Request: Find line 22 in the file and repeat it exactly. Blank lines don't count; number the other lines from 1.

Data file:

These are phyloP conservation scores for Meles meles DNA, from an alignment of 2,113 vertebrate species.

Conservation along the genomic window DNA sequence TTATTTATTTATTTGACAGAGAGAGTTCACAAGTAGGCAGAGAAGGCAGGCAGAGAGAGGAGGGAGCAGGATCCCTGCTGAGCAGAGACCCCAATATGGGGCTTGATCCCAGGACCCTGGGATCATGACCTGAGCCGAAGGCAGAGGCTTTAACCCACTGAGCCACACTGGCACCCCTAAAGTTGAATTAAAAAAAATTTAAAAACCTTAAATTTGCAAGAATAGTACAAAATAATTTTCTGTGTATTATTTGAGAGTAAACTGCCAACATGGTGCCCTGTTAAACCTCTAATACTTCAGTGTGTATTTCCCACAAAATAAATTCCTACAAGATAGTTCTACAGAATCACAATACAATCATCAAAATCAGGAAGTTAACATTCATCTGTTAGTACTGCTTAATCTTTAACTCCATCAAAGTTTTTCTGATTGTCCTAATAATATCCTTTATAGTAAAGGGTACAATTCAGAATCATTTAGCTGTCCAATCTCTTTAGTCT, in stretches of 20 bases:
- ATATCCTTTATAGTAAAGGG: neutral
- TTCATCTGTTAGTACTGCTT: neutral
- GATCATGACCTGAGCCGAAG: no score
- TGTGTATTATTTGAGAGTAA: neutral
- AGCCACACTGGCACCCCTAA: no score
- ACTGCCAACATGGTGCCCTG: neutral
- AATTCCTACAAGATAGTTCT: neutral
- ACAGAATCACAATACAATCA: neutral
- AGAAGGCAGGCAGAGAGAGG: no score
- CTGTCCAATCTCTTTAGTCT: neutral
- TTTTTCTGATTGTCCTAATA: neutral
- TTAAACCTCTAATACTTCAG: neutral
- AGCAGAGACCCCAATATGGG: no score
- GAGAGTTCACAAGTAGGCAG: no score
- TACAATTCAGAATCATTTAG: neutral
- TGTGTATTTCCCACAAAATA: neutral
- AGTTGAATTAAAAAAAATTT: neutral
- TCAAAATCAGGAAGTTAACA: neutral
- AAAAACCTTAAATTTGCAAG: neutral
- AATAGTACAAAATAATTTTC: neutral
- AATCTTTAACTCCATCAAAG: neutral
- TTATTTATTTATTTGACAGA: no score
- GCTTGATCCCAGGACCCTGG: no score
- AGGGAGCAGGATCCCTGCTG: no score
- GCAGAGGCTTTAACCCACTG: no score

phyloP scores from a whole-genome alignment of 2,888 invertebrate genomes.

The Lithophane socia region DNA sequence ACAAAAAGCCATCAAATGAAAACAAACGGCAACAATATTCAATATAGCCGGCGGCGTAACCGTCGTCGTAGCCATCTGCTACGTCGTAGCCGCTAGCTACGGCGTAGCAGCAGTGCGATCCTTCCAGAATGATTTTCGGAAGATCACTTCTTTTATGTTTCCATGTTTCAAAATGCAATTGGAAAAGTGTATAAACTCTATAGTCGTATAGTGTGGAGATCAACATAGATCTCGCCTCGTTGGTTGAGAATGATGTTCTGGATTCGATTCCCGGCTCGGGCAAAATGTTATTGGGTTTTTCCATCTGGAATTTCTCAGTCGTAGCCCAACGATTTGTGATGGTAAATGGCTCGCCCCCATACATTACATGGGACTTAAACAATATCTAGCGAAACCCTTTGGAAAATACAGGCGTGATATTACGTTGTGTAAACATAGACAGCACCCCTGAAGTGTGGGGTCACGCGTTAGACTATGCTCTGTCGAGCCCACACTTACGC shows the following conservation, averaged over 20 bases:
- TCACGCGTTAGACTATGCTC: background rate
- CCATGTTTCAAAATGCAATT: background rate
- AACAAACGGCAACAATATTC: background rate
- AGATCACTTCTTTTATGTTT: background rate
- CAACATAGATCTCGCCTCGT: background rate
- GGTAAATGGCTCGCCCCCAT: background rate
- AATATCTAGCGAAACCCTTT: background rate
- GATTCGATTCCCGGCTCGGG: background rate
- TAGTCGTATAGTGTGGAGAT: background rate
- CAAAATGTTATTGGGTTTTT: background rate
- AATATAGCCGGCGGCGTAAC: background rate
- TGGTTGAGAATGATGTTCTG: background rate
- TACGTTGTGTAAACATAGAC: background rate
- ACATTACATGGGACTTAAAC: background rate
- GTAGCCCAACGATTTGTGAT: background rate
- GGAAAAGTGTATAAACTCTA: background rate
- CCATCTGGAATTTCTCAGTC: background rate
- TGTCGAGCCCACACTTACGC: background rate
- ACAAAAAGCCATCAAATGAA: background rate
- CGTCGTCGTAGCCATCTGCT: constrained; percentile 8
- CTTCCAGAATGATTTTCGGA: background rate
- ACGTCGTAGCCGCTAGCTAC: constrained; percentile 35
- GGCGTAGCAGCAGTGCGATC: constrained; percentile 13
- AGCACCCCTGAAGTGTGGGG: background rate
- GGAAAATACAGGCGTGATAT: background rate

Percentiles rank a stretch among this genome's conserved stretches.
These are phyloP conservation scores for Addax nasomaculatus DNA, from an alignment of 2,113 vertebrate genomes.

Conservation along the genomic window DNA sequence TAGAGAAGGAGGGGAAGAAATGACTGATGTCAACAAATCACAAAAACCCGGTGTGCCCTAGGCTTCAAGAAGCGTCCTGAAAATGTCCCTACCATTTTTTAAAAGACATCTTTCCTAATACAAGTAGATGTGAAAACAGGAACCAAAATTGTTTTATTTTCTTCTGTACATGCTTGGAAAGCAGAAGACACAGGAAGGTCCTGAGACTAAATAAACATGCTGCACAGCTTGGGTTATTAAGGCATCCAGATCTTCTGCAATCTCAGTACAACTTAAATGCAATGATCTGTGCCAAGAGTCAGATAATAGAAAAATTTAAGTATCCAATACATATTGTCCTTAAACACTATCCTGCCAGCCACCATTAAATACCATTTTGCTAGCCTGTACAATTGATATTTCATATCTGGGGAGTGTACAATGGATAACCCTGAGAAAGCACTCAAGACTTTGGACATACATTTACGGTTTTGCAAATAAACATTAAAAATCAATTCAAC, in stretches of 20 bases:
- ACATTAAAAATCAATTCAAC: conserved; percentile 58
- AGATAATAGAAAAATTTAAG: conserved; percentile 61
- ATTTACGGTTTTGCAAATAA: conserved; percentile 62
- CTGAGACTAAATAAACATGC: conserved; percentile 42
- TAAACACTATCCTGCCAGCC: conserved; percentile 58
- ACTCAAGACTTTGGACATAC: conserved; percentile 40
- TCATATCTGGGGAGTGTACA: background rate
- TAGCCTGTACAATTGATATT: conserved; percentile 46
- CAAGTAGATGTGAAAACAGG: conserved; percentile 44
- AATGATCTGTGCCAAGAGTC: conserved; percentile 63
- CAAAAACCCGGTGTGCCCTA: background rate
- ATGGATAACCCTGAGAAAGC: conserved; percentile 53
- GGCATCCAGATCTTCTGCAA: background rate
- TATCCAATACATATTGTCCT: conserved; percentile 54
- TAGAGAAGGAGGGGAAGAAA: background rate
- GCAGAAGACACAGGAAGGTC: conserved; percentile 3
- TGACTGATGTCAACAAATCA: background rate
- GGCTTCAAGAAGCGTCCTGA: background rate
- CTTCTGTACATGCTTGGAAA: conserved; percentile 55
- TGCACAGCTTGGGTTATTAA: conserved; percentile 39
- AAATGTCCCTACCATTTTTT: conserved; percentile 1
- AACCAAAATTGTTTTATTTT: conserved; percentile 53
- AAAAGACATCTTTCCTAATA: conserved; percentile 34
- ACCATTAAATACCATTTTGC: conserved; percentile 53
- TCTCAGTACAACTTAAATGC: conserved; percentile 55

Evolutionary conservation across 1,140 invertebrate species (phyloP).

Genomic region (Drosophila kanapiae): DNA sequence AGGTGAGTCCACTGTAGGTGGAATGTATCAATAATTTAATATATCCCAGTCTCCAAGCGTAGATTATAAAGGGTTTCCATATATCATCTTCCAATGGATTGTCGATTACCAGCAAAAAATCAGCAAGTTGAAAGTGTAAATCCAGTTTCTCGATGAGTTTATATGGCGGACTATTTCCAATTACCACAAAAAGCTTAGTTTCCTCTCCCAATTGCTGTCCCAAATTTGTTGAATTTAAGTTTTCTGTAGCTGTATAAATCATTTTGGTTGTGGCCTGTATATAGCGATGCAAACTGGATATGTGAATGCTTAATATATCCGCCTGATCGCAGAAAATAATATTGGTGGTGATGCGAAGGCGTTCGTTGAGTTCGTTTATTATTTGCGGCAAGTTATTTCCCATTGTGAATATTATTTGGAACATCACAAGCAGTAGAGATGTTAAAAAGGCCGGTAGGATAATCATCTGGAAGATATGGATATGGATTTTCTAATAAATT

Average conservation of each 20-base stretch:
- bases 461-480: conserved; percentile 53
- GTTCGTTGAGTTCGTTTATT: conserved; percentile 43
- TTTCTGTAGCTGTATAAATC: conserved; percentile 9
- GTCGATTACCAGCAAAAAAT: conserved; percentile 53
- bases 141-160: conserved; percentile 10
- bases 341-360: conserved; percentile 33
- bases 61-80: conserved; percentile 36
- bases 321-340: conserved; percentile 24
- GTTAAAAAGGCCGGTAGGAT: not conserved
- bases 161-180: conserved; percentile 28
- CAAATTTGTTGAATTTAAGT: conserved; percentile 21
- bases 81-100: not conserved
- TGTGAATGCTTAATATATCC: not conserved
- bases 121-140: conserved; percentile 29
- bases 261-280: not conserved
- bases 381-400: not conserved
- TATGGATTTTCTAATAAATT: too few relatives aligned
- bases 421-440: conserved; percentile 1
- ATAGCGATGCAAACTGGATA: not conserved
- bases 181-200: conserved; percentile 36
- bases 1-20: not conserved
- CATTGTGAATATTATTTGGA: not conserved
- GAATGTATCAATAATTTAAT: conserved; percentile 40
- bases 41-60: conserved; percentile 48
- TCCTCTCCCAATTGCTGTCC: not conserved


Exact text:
- AATAGTACAAAATAATTTTC: neutral